In the laidback southern Philippine town of Dapitan, children, and even adults, always look forward to the annual celebration of the Marian month of May.
Every day during the month, parents, with their children in tow, gather inside their centuries-old church to honor the Blessed Virgin Mary with prayers, flowers, and songs.
The children dressed as angels would each carry letters adorned with flowers to form “AVE MARIA.” Others would carry the symbols of the moon, the sun, the star, and several other representations of the Blessed Mother.
The faithful would toss flowers on the aisle where the children would pass on their way to the altar while the choir sings “Ave Maria” in Spanish.
The coronavirus pandemic, however, threatened to disrupt the age-old religious tradition of the town when authorities banned mass gatherings.
“The first thing that came to my mind was how could we continue the people’s religious traditions during the lockdown,” said Father Patrick Calva Dalangin, pastor of the Parish of Saint James the Greater.
He said it would be a pity that the effort of the faithful, especially the children, to prepare for the celebration would come to nothing.
“It has become their masterpiece,” said the priest, adding that the children would decorate the altar of the Virgin Mary every day with flowers they gather around town.
The priest and the people of the town agreed to continue with the tradition, dubbed as “Flores de Mayo,” or “Flowers of May,” with “some adjustments and changes.”
“We decided to do it online,” said Father Dalangin. “It is quite sad because many children won’t be able to participate, but the tradition has to continue,” he said.
A few children who physically offer the flowers were allowed to come to the church while older devotees were tasked to recite the prayers and the singing of the “Ave Maria.”
Father Dalangin said they have to skip the cathechism, which was usually done before the flower offering, because of the quarantine restrictions.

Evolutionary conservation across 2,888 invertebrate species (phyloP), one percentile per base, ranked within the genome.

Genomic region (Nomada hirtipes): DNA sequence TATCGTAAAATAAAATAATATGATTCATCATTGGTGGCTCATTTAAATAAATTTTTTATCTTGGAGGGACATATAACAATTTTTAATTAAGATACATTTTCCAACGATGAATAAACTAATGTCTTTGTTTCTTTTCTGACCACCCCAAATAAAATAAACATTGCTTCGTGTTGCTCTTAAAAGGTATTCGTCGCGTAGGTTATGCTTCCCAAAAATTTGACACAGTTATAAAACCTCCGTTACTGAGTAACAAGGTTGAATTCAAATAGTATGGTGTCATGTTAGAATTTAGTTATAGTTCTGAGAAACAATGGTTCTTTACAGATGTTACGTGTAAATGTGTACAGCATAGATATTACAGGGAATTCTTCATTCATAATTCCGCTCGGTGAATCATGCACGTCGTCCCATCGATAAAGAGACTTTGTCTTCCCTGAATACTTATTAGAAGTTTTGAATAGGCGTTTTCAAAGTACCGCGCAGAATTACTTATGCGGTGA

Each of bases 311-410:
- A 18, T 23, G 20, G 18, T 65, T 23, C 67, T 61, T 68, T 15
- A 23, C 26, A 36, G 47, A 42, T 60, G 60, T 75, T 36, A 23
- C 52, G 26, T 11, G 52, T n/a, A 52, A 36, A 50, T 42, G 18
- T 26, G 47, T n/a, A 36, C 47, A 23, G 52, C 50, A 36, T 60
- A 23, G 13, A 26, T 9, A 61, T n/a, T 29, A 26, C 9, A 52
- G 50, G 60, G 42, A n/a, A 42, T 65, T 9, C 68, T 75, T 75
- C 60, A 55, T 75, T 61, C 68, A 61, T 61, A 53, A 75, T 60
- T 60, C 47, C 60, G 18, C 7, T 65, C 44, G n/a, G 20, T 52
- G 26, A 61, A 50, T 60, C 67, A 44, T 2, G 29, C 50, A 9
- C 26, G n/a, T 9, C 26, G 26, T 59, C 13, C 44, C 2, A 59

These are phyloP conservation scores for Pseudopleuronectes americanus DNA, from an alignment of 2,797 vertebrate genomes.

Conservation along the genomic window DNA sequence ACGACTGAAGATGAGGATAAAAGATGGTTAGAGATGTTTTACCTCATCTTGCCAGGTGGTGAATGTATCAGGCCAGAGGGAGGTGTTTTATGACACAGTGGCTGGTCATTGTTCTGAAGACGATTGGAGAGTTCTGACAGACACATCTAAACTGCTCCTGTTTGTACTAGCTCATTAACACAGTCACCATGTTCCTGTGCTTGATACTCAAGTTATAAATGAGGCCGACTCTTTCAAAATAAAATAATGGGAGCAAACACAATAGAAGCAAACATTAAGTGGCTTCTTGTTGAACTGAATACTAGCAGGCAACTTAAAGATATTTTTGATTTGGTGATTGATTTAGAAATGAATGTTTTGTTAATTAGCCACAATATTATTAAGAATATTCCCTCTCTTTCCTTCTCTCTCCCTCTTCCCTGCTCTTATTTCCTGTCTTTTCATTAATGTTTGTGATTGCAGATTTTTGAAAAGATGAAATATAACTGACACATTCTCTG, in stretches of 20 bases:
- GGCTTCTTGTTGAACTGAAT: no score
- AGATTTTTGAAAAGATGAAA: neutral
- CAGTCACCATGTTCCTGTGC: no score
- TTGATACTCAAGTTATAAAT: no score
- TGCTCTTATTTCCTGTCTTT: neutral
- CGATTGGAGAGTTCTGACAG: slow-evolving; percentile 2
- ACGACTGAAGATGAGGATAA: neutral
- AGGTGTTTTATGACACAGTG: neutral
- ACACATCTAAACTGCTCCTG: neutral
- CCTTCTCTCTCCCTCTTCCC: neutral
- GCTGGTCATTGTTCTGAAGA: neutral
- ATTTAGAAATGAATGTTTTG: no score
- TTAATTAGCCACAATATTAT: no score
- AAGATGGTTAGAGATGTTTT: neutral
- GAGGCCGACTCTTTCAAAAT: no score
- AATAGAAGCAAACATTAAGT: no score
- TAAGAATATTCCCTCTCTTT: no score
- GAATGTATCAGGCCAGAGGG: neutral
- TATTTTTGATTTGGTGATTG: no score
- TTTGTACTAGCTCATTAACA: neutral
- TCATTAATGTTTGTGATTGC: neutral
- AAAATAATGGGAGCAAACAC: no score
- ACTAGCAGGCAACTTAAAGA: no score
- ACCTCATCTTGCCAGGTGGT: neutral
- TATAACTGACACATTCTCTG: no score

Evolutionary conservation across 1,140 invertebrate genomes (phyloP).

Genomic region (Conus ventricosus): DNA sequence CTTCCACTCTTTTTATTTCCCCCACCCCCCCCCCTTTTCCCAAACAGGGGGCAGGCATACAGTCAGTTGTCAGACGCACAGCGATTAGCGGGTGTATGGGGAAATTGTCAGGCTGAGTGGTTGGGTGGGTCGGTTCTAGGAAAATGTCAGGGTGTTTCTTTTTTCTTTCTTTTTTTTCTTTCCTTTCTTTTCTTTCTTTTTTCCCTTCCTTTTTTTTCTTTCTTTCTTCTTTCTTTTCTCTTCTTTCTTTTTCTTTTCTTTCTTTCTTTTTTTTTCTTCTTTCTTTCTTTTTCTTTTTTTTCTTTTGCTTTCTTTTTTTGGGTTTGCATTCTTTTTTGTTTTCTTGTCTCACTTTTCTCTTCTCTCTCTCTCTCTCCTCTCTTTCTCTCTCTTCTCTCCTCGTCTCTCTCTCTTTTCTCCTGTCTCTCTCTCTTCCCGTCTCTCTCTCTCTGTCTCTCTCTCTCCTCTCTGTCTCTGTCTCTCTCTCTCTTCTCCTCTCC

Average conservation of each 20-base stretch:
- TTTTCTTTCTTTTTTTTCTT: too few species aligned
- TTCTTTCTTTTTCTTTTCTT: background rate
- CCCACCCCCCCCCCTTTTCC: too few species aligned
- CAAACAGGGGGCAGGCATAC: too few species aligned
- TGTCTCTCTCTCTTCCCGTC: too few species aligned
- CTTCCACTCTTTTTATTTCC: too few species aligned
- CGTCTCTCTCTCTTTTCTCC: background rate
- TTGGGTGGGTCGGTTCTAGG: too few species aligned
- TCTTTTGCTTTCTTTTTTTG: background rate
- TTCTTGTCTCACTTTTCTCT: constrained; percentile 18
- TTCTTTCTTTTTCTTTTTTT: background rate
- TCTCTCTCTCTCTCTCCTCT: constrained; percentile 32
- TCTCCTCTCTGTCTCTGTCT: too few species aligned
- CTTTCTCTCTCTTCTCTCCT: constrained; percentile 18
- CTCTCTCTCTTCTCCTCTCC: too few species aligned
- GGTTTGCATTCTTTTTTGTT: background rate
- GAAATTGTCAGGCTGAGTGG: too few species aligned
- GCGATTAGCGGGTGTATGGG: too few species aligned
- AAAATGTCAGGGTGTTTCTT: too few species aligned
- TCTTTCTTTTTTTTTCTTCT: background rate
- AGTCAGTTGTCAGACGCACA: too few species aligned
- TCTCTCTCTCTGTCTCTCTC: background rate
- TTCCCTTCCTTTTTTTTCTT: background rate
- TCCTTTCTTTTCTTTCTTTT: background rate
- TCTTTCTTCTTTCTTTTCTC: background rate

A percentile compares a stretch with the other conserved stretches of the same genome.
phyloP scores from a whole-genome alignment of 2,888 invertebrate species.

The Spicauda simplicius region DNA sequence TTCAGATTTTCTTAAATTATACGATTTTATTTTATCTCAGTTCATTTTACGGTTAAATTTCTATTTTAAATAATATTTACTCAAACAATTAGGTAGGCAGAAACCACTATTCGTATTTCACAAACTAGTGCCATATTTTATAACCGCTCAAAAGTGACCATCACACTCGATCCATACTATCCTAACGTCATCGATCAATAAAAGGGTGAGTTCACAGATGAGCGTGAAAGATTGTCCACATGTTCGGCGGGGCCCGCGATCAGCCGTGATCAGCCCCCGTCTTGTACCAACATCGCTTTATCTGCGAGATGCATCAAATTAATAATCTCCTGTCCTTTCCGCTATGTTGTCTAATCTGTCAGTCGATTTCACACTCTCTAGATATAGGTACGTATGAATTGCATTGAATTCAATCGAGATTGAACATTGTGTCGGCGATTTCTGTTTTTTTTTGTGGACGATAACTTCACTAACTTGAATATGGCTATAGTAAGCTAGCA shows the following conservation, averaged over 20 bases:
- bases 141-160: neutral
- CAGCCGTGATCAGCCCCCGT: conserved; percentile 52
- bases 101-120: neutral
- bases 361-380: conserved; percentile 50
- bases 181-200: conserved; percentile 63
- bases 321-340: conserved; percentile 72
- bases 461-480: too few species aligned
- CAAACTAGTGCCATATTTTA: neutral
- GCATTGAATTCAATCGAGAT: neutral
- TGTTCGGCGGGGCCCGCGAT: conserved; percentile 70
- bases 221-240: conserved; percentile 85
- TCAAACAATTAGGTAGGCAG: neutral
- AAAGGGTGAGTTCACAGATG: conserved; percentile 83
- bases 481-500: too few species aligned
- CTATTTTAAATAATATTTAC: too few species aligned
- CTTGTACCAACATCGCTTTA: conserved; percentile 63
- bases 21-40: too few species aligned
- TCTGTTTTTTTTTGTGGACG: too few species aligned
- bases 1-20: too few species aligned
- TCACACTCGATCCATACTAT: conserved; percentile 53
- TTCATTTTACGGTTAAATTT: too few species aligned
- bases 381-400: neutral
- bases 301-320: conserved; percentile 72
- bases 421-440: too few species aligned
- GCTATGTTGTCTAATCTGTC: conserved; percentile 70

Although the live streaming of the “Flores de Mayo” only reached those who have access to the internet, Father Dalangin believes that “these challenges will not weaken the faith of the people.”
He said the people of Dapitan have always displayed a strong devotion to the Blessed Virgin Mary. “It won’t be diminished even in this pandemic.”
Rex Hamoy, a history professor in Dapitan, said the “Flores de Mayo” tradition of the town has been kept alive because of the “immense faith and religiosity” of the townsfolk.
“Dapitan is very conservative, and people have no reason to change these religious traditions, that’s why even up to now, we sing the “Ave Maria” song in Spanish,” he said.
Hamoy said one of the reasons why religious traditions “flourish and survive” in Dapitan is because its people are always proud of their being Catholics.
He said many of those who were born in Dapitan but who now work in other places “come back and spend a few days just to participate in the celebration of these religious traditions.”
Hamoy said Dapitan’s “Flores de Mayo” observance with its 15 symbols is unique.
“I never heard of other places that have 15 symbols. Normally, there are only seven symbols, which are the letters of AVE MARIA,” he said.
He said nobody in town can remember what all the symbols — the sun, the moon, and the anchor, among others — mean.
“But I am sure that all the symbols would be connected to Mary,” he said.
“The anchor could be a representation of the Our Lady of La Naval and the star symbolizes Mary as Maria Stella Maris,” said Hamoy.
He said the crescent moon represents Mary’s miraculous conception.
A crescent is seen under Mary’s feet in the painting of the Assumption in 1485 that signifies her “glory and victory over time and space.”
Hamoy believes that the first friars in the Philippines used the symbols as part of their catechism.
Since the early years of Christianity in the country, people in Dapitan have been singing the Ave Maria in Spanish, said Hamoy. “It was not changed,” he said.
It was said that during the time of the exile of national hero Jose Rizal in Dapitan between 1892 and 1896, the church musician transposed the music to a lower key so that more people would be able to sing.
Hamoy said the telling and retelling of the story behind Dapitan’s “Flores de Mayo” and its symbols “is one reason why our religious tradition continues to be alive.”
“We do not forget to pass our history and tradition to young people,” he said.
It is the reason, he said, that every month of May, “we give the children the responsibility to lead the Marian celebration.”
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